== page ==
Polish Prime Minister Mateusz Morawiecki has invited all parliamentary clubs and circles to discuss the European Union’s migration pact after growing increasingly concerned about the efforts of the European Commission to introduce a mandatory mechanism for the relocation of immigrants.
Brussels is attempting to quash the dissent ruminating from Hungary and Poland over the controversial migration reforms, and EU Commissioner for Home Affairs Ylva Johansson reiterated this week that, under the principle of solidarity, if a country does not engage in relocation, it must pay.
“Poland unites us, and we can speak with one voice in Europe. The mandatory relocation mechanism threatens Poland’s security,” Morawiecki tweeted on Wednesday, referring to Commissioner Johansson’s remarks on financial penalties.
Johansson visited the Italian island of Lampedusa on Tuesday where hundreds of migrants from North Africa arrive. During a press conference at the hotspot, the EU commissioner stated that migration “is not just a challenge for Italy but for Europe.”
She considered a recent summit in Brussels a “great success” and stressed that only two countries, Poland and Hungary, opposed the proposed measures regarding the relocation of migrants.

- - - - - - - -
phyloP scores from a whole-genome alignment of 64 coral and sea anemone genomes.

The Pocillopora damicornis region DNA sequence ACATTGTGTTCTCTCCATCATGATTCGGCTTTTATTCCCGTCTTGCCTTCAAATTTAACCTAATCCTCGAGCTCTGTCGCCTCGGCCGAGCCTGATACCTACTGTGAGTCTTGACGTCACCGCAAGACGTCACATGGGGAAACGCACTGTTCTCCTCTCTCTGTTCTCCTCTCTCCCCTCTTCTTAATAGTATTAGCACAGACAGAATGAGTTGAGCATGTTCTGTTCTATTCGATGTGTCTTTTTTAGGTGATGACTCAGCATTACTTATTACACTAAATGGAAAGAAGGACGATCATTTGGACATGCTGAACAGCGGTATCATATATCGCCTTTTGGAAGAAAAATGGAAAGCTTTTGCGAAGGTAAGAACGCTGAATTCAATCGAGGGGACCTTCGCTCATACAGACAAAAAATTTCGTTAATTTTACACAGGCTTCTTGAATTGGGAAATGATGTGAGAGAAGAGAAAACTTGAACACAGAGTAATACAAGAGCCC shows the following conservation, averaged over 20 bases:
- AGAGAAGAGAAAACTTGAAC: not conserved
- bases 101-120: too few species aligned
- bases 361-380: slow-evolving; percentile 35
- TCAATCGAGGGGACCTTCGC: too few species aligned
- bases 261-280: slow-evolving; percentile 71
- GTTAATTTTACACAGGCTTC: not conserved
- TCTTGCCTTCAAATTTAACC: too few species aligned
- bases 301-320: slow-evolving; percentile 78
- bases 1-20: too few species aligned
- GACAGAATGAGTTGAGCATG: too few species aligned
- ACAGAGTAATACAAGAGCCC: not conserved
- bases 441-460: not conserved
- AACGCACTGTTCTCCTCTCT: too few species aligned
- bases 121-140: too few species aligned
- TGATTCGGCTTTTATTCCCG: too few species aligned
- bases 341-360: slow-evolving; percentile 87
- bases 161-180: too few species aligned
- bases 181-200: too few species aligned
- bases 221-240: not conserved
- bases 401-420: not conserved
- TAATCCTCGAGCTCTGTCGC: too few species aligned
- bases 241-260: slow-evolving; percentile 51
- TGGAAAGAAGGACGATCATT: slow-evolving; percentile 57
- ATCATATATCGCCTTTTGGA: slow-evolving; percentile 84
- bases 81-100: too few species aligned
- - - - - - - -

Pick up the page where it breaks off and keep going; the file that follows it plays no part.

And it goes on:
“The relocation proposal is not obligatory, but solidarity is,” clarified Johansson, emphasizing that solidarity is now mandatory through legislation. Non-compliant countries, including third-party nations, will be subject to financial penalties, she added.
“We have learned that achieving voluntary cooperation is challenging, but we strive for long-term and secure processes,” Johansson concluded.
She partially retracted her comments regarding “mandatory solidarity” on Wednesday, leading former Polish prime minister and current PiS MEP Beata Szydło to accuse her on Twitter of clumsily manipulating her words from the day before.
Szydło said Johansson claimed on Tuesday that the rules of the migration pact apply to all EU countries, despite the opposition of Poland and Hungary in the European Council during the summit last week.
“The migration conclusions were not accepted, which means new regulations should not be implemented within the EU system. However, Brussels officials are establishing their own rules outside the European Treaties, expecting all EU countries to comply,” Szydło assessed.
She further emphasized that this approach contradicts the notion of “European solidarity” invoked by the European Commission, calling it a denial of solidarity and a path toward lawlessness in the Union.